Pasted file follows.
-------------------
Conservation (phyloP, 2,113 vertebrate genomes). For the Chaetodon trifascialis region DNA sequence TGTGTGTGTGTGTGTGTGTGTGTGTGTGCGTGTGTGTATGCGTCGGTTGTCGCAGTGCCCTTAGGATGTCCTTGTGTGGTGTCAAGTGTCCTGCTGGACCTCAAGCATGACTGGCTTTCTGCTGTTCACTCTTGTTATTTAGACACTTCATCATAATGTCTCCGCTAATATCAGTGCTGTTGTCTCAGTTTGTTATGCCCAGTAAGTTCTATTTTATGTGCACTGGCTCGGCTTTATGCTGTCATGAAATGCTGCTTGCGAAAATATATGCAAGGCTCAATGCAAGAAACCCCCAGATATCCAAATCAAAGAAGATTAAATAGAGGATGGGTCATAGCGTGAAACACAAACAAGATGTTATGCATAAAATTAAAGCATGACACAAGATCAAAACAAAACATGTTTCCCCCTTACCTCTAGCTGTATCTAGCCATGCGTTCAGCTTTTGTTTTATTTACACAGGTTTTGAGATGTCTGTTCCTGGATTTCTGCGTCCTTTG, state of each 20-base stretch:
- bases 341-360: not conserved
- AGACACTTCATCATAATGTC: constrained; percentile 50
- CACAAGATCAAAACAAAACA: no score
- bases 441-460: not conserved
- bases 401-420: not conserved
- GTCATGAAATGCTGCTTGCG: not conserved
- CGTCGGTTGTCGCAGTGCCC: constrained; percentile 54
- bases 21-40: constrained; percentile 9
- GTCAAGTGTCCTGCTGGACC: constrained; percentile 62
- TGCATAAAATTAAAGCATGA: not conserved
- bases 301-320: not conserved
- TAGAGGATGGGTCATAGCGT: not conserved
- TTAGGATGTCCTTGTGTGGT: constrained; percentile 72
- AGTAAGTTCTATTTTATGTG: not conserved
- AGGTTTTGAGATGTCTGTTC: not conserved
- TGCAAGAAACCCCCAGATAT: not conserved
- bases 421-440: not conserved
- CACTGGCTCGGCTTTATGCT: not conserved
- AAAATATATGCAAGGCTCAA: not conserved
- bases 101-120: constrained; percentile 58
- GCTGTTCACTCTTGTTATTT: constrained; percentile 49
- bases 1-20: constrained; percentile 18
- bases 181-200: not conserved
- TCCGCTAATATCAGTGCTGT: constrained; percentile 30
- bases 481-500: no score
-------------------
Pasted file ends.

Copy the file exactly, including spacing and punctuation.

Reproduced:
Conservation (phyloP, 2,113 vertebrate genomes). For the Chaetodon trifascialis region DNA sequence TGTGTGTGTGTGTGTGTGTGTGTGTGTGCGTGTGTGTATGCGTCGGTTGTCGCAGTGCCCTTAGGATGTCCTTGTGTGGTGTCAAGTGTCCTGCTGGACCTCAAGCATGACTGGCTTTCTGCTGTTCACTCTTGTTATTTAGACACTTCATCATAATGTCTCCGCTAATATCAGTGCTGTTGTCTCAGTTTGTTATGCCCAGTAAGTTCTATTTTATGTGCACTGGCTCGGCTTTATGCTGTCATGAAATGCTGCTTGCGAAAATATATGCAAGGCTCAATGCAAGAAACCCCCAGATATCCAAATCAAAGAAGATTAAATAGAGGATGGGTCATAGCGTGAAACACAAACAAGATGTTATGCATAAAATTAAAGCATGACACAAGATCAAAACAAAACATGTTTCCCCCTTACCTCTAGCTGTATCTAGCCATGCGTTCAGCTTTTGTTTTATTTACACAGGTTTTGAGATGTCTGTTCCTGGATTTCTGCGTCCTTTG, state of each 20-base stretch:
- bases 341-360: not conserved
- AGACACTTCATCATAATGTC: constrained; percentile 50
- CACAAGATCAAAACAAAACA: no score
- bases 441-460: not conserved
- bases 401-420: not conserved
- GTCATGAAATGCTGCTTGCG: not conserved
- CGTCGGTTGTCGCAGTGCCC: constrained; percentile 54
- bases 21-40: constrained; percentile 9
- GTCAAGTGTCCTGCTGGACC: constrained; percentile 62
- TGCATAAAATTAAAGCATGA: not conserved
- bases 301-320: not conserved
- TAGAGGATGGGTCATAGCGT: not conserved
- TTAGGATGTCCTTGTGTGGT: constrained; percentile 72
- AGTAAGTTCTATTTTATGTG: not conserved
- AGGTTTTGAGATGTCTGTTC: not conserved
- TGCAAGAAACCCCCAGATAT: not conserved
- bases 421-440: not conserved
- CACTGGCTCGGCTTTATGCT: not conserved
- AAAATATATGCAAGGCTCAA: not conserved
- bases 101-120: constrained; percentile 58
- GCTGTTCACTCTTGTTATTT: constrained; percentile 49
- bases 1-20: constrained; percentile 18
- bases 181-200: not conserved
- TCCGCTAATATCAGTGCTGT: constrained; percentile 30
- bases 481-500: no score